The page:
“We hold Tim to a high standard as a representative of our organization and he must be more thoughtful with his words. Tim has expressed remorse in a public statement and has also done so with us privately,” the 49ers said in a statement to the San Francisco Chronicle. “We know Tim as a man of high integrity and are confident he will grow and learn from this experience.”
Ryan backed that up with a statement of his own, expressing “regret” over his comments.
“I regret my choice of words in trying to describe the conditions of the game. Lamar Jackson is an MVP-caliber player and I respect him greatly. I want to sincerely apologize to him and anyone else I offended.”
Ryan made the comments in the aftermath of the Ravens 20-17 victory over the 49ers last Sunday. When asked what made Jackson so hard to stop, Ryan said he believed part of the reason was skin color.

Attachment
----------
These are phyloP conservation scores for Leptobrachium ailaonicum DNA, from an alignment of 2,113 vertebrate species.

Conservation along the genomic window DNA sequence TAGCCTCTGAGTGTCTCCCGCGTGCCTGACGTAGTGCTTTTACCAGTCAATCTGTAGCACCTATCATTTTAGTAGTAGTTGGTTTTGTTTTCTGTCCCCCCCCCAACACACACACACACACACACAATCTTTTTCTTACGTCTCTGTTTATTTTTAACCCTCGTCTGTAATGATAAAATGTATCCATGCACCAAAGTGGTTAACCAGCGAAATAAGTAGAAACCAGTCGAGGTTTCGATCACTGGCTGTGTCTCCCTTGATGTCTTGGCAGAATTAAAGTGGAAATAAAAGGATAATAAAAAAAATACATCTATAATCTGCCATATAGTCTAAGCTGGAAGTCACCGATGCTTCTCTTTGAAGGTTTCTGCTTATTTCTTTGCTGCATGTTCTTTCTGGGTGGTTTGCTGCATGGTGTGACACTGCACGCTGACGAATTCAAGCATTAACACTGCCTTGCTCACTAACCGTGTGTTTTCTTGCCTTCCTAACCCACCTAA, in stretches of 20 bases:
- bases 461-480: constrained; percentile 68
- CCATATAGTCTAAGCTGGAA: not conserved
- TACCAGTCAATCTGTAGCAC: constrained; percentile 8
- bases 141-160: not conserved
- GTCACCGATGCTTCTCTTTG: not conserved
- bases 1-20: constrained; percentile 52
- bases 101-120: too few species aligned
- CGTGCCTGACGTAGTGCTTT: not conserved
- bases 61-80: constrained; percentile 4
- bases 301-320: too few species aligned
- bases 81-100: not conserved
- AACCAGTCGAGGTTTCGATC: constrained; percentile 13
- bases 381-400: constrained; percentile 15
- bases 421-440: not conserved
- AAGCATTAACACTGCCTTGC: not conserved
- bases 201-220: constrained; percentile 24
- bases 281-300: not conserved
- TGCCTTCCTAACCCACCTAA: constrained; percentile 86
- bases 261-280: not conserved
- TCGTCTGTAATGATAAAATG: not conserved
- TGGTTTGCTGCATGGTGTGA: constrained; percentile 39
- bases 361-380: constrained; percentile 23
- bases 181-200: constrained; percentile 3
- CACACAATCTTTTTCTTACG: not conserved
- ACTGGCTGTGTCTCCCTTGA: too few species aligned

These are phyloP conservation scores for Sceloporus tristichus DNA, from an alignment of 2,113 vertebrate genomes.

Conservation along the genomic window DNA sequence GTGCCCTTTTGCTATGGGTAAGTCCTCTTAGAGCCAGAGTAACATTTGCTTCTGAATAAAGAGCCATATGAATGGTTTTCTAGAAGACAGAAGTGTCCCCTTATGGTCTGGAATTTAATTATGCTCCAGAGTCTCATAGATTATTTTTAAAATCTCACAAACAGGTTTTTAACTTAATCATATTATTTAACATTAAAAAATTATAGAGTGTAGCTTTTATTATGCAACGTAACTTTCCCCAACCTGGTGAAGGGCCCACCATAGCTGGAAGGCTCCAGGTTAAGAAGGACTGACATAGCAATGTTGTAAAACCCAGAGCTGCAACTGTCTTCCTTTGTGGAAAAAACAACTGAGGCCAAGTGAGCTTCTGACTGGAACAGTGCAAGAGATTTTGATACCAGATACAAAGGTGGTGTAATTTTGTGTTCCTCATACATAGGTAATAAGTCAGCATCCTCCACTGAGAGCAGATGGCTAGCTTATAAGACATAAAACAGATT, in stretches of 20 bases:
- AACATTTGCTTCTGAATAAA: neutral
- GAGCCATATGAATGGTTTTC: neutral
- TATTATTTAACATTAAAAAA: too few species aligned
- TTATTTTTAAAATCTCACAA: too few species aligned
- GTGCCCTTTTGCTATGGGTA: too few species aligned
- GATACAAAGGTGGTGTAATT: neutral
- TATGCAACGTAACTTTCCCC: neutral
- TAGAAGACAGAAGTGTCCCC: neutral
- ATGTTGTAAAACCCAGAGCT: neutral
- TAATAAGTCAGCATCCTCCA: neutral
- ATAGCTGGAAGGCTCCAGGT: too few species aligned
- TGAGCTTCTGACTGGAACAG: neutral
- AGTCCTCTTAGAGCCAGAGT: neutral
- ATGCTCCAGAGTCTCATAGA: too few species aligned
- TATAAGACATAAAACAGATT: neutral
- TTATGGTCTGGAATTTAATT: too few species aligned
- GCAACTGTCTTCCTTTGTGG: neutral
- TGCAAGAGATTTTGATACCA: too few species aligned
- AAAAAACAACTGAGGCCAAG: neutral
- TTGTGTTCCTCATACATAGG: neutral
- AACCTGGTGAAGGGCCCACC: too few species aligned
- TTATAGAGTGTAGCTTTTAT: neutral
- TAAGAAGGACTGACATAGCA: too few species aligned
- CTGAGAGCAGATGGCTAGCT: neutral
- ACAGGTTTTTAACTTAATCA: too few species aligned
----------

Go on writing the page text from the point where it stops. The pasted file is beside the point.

“He’s really good at that fake, Lamar Jackson, but when you consider his dark skin with a dark football with a dark uniform, you could not see that thing,” Ryan said. “I mean you literally could not see when he was in and out of the mesh point and if you’re a half step slow on him in terms of your vision forget about it, he’s out of the gate.”
Ryan played for the Bears from 1990 to 1993. He then called games on television for FOX before taking the reins as 49ers’ radio commentator in 2014.
Now that Khari Jones is returning as the Alouettes’ head coach — the two sides reached agreement on a three-year deal during Grey Cup week in Calgary, the Montreal Gazette has learned — and until the team’s ownership situation is settled, the next order of business will be hiring a general manager.